All of us at Seattle University’s School of Theology and Ministry wish you a joyous, peaceful, and deeply meaningful celebration of this sacred time of the year. May you experience a new depth in your relationship with God, those around you, and the natural world. May you also gain greater access to the numinous depths of your own consciousness, that place of vision, dreams and the “something more” in life, the place of encounter with the grand Mystery vivifying reality.
As we move closer to the shortest day of the year, all of us at the school pray that you experience once again an immutable truth: the darkness surrounding us (whether in our interior life, our family, our job, our heatlh, our faith community, our society, or our so very troubled world) will eventually yield once again to the advancing power of light. Regardless of our religious tradition, this mysterious, holy pattern is woven into the fabric of the universe and the spiritual realities supporting it.
For many of us, the Christmas season is a joyful time, wrapped in an assortment of customs celebrating family, friendship, and the power of love, kindness, and charity. But, as Christian liturgists so frequently remind us, during the weeks prior to December 25 our churches are not in the Christmas season but Advent, a time of waiting (in the deepening darkness of approaching winter) for the promises of God to become fulfilled, for the world originally conceived by God to finally emerge in an unambiguous way. Despite our differences in theology and culture, so many of our friends from the religious traditions of Judaism, Islam, Hinduism, and Buddhism and others share this dream for the world with us.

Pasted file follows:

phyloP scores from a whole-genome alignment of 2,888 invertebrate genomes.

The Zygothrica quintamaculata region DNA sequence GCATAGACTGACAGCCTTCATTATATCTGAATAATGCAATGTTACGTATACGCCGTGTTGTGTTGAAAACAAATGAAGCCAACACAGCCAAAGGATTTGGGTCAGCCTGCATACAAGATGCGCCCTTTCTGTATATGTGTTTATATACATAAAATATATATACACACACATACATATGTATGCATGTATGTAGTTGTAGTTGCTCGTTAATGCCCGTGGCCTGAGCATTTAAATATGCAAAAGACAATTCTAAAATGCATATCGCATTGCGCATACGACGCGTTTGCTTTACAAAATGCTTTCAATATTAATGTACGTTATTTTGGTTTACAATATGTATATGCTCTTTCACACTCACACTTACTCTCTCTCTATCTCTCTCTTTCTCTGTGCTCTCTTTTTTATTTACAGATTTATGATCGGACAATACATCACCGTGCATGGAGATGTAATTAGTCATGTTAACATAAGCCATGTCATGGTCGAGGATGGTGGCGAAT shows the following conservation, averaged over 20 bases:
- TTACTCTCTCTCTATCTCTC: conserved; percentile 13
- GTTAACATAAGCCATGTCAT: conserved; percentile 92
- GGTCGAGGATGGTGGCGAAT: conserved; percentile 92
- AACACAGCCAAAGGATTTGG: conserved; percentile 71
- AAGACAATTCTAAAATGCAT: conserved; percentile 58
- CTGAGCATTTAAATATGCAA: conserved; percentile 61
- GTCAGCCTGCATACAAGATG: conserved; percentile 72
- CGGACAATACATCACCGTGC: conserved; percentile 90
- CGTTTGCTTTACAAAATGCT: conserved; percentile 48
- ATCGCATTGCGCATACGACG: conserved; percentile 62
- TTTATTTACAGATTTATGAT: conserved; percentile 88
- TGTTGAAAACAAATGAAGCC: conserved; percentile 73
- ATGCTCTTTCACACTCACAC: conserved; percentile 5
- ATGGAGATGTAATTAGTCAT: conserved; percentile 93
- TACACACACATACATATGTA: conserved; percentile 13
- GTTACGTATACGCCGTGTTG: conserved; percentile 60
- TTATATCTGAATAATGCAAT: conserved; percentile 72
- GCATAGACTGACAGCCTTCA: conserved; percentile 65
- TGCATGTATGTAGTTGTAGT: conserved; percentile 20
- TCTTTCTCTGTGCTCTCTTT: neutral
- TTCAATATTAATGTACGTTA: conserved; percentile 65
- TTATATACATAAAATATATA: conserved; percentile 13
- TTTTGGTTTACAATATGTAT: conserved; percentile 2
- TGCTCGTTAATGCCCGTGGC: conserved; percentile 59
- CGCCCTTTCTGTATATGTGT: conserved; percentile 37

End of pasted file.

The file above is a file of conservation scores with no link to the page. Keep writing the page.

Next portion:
Although Advent is a liturgical season with as murky an origin as Christmas, (surfacing in the 4th century along with the first real Christmas on December 25, 336), it may have emerged because early Christians realized gradually that the Reign of God on earth was not going to happen in a literal fashion any time soon. At least in the short term, it appeared God was less interested in coming to earth to slay evil than to build up a people who are committed to their last breath to model, persuade, educate and inspire humans to choose a common path more befitting our stature as children of God. And, oh, how we still wait and hope …
Seattle University’s School of Theology and Ministry is filled with students, faculty and staff, and surrounded by a host of friends and supporters who long for justice, mercy, peace and love, and authenticity and truth. The cloud of witnesses, gathered in and around the school, seek this better world and pledge themselves to do what they can to make it more of a reality.
May this time of Advent and Christmas prepare us for another year of both waiting and struggling to bring about this noble vision. Merry Christmas and Happy New Year.
Dean Mark S. Markuly, Ph.D.